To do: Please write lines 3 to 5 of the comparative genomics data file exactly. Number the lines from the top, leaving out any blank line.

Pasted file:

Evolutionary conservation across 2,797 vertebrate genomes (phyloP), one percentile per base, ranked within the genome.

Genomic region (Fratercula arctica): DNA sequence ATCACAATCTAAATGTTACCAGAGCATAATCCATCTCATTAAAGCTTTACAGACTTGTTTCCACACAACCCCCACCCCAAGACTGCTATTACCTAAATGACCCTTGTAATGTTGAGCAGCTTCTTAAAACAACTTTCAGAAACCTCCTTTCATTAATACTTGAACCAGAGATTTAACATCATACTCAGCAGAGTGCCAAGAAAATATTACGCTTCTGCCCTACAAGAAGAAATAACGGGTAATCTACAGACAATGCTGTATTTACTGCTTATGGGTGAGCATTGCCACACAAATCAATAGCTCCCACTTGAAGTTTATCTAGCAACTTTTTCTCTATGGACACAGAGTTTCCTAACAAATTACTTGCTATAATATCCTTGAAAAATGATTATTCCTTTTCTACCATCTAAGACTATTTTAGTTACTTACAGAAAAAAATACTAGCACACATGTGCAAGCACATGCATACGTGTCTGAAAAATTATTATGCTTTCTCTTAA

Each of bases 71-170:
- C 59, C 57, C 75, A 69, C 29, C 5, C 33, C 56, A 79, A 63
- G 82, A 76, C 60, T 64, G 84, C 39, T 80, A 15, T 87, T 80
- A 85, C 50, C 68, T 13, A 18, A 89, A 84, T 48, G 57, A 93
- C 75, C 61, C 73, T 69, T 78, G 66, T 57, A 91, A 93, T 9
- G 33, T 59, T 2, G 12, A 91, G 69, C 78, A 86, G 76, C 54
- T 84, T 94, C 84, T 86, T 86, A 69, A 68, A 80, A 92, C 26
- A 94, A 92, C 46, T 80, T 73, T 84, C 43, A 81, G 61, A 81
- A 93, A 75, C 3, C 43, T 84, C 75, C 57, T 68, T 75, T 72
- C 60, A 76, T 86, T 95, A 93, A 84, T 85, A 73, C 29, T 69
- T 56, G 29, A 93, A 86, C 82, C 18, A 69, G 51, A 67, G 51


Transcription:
Each of bases 71-170:
- C 59, C 57, C 75, A 69, C 29, C 5, C 33, C 56, A 79, A 63
- G 82, A 76, C 60, T 64, G 84, C 39, T 80, A 15, T 87, T 80